Log management is the process for generating, transmitting, storing, analyzing, and disposing of computer security log data. There are two main classes of log management systems, the basic centralized log collector and security information and event management or SIEM.
Centralized logging servers aggregate and normalize logs from numerous sources. SIEMs, on the other hand, provide additional benefits that provide greater security functions, compliance features, and oversight. A SIEM allows you to use log management tools that have analysis functions to correlate separate events. For example, a SIEM would be able to correlate a series of forced login attempts to a spike in unexpected network traffic from the host. Log management provides the foundational layer of insight to understand these correlations.
What to Seek in Log Management Tools
Successfully incorporating a log management strategy can help businesses maximize the efficiency in which they monitor their cyber security systems. Leveraging the right tools allow security analysts and administrators to define whether a reported threat is actually a threat using specific functions such as correlation algorithms and threat alerts and notifications. Correlation techniques help connect isolated events and are useful for identifying abnormal activity. Alerting tools allow administrators to configure triggers to notify staff of anomalous or threatening activity for further action.
Data Considerations for Log Management Services
When planning to implement log management tools, there are a few key data factors to consider. To deliver the greatest return on log data, creating a framework that takes the following variables into consideration can ensure that you choose the tools that align with your security policy.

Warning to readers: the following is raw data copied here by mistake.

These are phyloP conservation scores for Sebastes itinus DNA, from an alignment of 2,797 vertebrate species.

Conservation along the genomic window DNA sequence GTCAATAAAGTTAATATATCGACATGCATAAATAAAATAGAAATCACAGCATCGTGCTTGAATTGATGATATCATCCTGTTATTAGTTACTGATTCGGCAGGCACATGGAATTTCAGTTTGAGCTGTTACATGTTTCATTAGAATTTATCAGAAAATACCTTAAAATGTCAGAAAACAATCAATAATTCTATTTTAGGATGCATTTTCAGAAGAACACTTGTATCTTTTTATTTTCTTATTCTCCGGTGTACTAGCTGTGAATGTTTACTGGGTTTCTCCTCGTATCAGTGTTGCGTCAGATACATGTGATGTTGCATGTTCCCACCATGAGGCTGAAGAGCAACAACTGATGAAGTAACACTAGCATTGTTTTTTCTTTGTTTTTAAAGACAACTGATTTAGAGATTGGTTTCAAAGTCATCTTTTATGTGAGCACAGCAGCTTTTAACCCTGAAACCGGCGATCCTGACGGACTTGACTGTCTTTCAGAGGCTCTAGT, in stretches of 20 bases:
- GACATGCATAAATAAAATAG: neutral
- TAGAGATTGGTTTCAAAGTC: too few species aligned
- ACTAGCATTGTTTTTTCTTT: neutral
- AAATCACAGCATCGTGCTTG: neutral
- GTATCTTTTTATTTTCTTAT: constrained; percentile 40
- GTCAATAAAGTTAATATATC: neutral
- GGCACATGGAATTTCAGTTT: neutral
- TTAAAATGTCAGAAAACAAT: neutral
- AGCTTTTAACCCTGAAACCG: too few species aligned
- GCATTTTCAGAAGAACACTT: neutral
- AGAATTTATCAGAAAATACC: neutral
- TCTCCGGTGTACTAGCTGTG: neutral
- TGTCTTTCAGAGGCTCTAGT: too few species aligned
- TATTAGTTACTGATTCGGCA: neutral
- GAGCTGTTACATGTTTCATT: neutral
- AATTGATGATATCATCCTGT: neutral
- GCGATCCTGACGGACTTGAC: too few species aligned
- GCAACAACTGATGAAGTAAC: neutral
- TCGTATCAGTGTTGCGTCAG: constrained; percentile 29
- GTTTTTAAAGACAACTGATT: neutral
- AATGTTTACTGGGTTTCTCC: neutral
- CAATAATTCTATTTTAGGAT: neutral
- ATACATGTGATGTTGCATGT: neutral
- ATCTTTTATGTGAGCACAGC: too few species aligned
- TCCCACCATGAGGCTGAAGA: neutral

- Volume – Log and event data can accumulate rapidly and surpass hundreds of gigabytes of data per day. As IT devices continue to grow, collecting, centralizing and storing data can be challenging.
- Normalization – Logs are produced in multiple types of data formats. Normalization provides a homogenous set of data that can then be used for further analysis.
- Velocity – The different rates at which logs are produced from devices and applications can make data aggregation even more difficult.
- Veracity – When log data is being collected, it may not be accurate across the board. This can be problematic for systems that perform intrusion detection systems.
Choosing the Right Tools for Your System
Basic planning can go a long way in determining the right log management tools. It is key to map the different types of logs across your company’s IT infrastructure and then determine the type of information needed from these systems. This often results in generating several types of logging formats including Syslog, Netflow, Windows Event Logs, and SNMP.
NIC helps make sense of these different configurations and how they fit into your larger security strategy. Schedule a free consultation for more information on how the right log management tools can be used to optimize your current IT infrastructure and cyber security system.